The research is clear: Annual breast cancer screening with mammography can reduce deaths from breast cancer by up to 40 percent. Even more good news: With the increasing availability of 3D tomosynthesis (3D mammography), breast cancer is detected earlier at its most treatable stage.
3D Mammography Explained
A standard 2D mammogram takes two images of the breast (side-to-side and top-to-bottom) and creates a two-dimensional image. In contrast, a 3D mammogram snaps multiple images from different angles and creates a three-dimensional picture. This visual reconstruction of the breast allows radiologists to see through dense tissue and clearly view areas of the breast that are often hard to see in 2D.
- 3D mammography has a higher cancer detection rate than other breast imaging, including 2D mammography, breast ultrasound and breast magnetic resonance imaging (MRI).
- Using 3D mammography decreases additional testing by 30- 40 percent compared to 2D mammography.
- Stress and anxiety often experienced by patients is reduced due to the more accurate and precise results produced by 3D mammography.
- Though the overall radiation dose is low, 3D mammography delivers a higher radiation dose than 2D mammography.
- 3D mammography is a more expensive imaging option. Not only is the equipment more expensive for radiology groups and hospitals than standard 2D machines, reviewing the images requires more time. Radiologists review up to 100 images in one 3D exam.
- Insurance doesn’t always cover 3D mammography.
The Big Picture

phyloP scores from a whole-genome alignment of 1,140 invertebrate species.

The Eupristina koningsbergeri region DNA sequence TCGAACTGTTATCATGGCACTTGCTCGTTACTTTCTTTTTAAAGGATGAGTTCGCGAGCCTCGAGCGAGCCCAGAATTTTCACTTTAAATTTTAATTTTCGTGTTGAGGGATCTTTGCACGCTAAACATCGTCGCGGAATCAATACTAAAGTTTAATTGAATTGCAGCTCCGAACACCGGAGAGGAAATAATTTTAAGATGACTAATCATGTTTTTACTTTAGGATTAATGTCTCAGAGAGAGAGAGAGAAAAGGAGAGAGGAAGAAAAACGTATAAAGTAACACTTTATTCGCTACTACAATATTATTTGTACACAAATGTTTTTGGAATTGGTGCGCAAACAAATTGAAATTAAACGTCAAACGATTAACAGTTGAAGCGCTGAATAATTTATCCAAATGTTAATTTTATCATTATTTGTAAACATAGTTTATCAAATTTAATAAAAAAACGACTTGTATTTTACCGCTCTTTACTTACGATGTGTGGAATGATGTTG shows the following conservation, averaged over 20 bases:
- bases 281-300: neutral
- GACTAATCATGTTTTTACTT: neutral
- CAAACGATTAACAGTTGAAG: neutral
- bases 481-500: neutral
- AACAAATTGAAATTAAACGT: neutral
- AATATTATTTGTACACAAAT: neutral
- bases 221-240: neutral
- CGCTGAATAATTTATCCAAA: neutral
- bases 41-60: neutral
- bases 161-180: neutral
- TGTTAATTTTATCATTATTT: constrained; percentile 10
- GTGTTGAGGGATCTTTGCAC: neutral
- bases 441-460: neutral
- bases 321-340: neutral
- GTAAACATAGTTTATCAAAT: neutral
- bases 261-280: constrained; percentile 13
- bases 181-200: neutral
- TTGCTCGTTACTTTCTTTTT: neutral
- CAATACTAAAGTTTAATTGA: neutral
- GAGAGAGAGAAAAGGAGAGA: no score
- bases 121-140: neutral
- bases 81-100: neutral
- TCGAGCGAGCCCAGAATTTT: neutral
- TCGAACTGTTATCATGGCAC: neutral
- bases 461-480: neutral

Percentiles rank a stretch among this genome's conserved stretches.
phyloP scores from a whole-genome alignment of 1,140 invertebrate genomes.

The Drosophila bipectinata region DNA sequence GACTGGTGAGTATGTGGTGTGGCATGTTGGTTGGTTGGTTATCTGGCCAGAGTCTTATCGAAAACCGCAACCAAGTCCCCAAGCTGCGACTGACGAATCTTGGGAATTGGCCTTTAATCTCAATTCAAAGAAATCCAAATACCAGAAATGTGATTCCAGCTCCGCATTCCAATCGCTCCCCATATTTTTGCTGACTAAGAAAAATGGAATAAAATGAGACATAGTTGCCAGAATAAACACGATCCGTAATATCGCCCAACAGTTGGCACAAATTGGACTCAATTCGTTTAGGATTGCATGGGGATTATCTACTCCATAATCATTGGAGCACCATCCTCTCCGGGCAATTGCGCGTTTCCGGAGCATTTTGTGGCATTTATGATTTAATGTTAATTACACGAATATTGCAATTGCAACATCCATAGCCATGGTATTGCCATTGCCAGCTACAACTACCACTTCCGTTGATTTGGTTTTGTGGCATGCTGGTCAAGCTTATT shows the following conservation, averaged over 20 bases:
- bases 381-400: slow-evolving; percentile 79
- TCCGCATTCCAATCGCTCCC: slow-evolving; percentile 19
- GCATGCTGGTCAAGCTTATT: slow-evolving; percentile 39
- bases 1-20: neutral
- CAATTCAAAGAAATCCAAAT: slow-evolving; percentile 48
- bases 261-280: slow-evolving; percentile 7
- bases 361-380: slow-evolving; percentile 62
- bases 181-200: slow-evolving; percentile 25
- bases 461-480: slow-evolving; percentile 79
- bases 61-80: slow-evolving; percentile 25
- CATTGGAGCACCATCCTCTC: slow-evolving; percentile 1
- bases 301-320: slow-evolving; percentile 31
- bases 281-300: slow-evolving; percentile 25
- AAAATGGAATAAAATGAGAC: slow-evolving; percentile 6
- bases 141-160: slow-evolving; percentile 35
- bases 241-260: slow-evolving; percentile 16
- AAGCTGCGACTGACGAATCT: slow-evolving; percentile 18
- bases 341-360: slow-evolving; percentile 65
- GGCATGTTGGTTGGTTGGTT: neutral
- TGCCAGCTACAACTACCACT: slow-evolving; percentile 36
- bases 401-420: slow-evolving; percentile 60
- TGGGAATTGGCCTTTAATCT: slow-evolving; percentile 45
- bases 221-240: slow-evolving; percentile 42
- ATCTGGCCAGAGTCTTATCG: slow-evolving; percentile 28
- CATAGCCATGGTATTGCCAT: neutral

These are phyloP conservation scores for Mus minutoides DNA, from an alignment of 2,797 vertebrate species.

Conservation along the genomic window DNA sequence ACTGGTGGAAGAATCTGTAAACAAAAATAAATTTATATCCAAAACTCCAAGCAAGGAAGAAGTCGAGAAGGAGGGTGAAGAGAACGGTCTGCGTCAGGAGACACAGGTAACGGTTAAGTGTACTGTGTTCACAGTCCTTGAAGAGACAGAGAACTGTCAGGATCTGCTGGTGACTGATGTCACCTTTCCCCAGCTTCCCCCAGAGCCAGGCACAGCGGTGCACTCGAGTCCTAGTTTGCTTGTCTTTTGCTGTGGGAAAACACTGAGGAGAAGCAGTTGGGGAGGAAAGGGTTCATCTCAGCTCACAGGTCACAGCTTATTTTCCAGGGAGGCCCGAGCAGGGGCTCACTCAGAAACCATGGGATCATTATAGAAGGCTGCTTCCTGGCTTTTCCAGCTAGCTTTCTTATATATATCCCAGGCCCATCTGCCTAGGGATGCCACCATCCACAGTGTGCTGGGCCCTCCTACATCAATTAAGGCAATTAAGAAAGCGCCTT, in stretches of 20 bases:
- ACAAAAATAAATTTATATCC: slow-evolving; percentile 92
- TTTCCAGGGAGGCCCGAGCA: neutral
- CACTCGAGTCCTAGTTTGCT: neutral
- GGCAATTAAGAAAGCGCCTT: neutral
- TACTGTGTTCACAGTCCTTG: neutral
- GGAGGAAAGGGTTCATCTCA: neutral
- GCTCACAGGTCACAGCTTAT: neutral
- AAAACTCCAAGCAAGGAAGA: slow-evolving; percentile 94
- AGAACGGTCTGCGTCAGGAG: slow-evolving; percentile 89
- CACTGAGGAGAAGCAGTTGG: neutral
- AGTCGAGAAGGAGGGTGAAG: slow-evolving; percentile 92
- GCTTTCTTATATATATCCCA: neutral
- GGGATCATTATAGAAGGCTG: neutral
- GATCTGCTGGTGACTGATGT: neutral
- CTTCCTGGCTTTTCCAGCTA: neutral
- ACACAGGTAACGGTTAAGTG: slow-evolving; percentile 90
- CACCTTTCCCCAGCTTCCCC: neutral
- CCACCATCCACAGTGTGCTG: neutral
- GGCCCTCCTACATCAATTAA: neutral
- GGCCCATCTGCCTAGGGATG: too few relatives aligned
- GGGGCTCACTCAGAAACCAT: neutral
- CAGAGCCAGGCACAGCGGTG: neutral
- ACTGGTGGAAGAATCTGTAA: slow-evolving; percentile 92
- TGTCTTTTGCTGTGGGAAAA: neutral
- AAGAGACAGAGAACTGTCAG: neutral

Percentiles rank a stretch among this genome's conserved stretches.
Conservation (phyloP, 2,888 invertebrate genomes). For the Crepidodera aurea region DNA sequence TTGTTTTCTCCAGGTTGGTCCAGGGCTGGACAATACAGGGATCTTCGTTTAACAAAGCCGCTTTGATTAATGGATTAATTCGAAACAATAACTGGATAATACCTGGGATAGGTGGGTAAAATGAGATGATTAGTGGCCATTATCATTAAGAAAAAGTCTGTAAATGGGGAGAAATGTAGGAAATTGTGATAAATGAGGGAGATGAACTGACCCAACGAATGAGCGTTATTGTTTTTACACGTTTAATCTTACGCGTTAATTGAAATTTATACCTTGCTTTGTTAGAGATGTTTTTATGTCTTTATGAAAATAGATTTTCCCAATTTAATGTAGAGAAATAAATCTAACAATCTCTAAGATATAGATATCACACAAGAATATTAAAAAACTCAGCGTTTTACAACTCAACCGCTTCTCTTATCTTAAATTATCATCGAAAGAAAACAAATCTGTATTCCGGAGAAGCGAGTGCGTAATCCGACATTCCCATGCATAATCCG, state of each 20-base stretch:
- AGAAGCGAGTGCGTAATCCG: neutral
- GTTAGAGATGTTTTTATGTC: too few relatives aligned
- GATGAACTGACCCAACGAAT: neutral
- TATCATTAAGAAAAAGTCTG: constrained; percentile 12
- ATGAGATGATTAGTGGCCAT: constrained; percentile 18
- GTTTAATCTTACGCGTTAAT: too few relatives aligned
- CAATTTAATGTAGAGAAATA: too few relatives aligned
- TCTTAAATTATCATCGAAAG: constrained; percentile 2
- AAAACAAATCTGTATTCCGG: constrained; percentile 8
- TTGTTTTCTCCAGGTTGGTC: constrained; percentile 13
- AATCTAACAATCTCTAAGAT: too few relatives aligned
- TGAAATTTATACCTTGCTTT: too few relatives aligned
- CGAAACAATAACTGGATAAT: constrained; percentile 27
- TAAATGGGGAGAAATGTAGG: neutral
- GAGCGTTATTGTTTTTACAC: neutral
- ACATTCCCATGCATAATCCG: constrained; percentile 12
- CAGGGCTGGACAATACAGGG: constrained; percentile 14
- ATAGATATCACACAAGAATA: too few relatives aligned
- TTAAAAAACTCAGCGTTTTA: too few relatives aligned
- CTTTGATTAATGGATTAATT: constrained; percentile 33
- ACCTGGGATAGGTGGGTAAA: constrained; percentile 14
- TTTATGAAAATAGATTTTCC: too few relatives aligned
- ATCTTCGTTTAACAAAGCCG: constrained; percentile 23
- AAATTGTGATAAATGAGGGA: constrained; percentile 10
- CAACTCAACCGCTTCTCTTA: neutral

Under current guidelines, the choice about whether or not to pursue 3D mammography is up to the patient and referring physician. But women who have dense breasts or who are at high risk of developing breast cancer due to a prior history, family history or a known genetic mutation have the most to gain from going 3D.
In those cases, breast cancer experts often recommend some form of screening every 6 months. Usually, physicians suggest alternating traditional or 3D mammography with breast magnetic resonance imaging (MRI) every six months, so radiologists can assess both the anatomy and physiology of the breast tissue.
No matter which type of breast imaging you choose, make sure to schedule an annual screening exam if you’re over 40. Catching cancer early outweighs any downsides of screening – mammograms save lives.
Discover how Inova Schar Cancer Institute tackles breast cancer. Inova is the official Breast Cancer Awareness partner of the Washington Redskins.
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